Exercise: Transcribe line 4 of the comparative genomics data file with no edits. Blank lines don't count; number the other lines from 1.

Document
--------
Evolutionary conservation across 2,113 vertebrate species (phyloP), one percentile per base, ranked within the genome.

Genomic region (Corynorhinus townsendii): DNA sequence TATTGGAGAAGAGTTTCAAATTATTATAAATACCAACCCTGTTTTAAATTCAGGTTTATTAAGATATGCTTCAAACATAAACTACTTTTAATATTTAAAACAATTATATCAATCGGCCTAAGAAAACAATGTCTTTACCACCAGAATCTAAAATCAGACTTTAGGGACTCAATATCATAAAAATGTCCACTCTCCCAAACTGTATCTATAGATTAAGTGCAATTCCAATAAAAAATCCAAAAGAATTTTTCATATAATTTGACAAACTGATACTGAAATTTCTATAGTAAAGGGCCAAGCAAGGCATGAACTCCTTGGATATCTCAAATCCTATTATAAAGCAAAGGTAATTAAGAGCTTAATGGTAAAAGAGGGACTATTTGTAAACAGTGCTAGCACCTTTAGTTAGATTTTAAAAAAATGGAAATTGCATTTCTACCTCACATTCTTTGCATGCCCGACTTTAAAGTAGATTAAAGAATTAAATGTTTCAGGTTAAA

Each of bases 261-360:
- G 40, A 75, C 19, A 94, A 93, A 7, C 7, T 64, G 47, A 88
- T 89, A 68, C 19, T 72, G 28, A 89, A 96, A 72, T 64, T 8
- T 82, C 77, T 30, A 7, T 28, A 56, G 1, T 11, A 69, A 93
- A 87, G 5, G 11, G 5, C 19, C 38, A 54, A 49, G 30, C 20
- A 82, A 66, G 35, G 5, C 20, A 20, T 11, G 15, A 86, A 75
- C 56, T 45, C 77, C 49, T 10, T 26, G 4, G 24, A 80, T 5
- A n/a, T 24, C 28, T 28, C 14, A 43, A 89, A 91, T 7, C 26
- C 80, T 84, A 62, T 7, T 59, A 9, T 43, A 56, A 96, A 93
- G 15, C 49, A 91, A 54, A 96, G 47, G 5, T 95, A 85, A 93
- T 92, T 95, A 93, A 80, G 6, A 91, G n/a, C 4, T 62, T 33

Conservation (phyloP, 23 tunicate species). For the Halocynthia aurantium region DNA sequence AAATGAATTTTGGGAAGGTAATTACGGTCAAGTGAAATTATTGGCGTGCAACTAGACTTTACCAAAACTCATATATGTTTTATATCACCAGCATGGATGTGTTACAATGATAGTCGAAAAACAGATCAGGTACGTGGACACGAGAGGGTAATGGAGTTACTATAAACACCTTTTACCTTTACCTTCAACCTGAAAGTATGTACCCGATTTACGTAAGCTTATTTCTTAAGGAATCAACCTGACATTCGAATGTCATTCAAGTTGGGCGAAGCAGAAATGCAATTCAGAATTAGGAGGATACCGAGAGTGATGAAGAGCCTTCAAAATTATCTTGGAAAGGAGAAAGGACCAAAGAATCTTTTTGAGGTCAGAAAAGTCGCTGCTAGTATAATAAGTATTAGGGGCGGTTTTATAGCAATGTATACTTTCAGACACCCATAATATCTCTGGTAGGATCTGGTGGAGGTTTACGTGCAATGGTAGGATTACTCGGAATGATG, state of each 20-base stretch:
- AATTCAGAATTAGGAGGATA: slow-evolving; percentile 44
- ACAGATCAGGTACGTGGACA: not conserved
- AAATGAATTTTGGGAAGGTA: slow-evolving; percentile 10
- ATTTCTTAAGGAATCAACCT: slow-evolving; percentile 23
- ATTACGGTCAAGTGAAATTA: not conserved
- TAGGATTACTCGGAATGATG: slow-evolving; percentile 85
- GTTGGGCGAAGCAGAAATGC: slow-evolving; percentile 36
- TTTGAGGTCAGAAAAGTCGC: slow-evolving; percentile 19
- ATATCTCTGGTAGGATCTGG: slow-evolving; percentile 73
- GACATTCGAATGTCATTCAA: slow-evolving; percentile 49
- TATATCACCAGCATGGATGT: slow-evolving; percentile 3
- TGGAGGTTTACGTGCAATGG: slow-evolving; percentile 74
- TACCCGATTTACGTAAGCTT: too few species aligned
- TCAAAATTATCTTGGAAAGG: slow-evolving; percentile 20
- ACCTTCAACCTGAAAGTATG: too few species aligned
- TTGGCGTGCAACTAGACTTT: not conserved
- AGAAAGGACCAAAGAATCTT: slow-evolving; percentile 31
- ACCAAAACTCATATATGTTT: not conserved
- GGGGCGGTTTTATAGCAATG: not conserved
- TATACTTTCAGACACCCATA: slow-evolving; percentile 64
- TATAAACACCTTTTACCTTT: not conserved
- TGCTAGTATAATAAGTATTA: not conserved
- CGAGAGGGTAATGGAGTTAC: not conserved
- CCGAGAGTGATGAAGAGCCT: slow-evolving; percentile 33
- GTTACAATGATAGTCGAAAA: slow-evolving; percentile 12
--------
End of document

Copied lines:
- G 40, A 75, C 19, A 94, A 93, A 7, C 7, T 64, G 47, A 88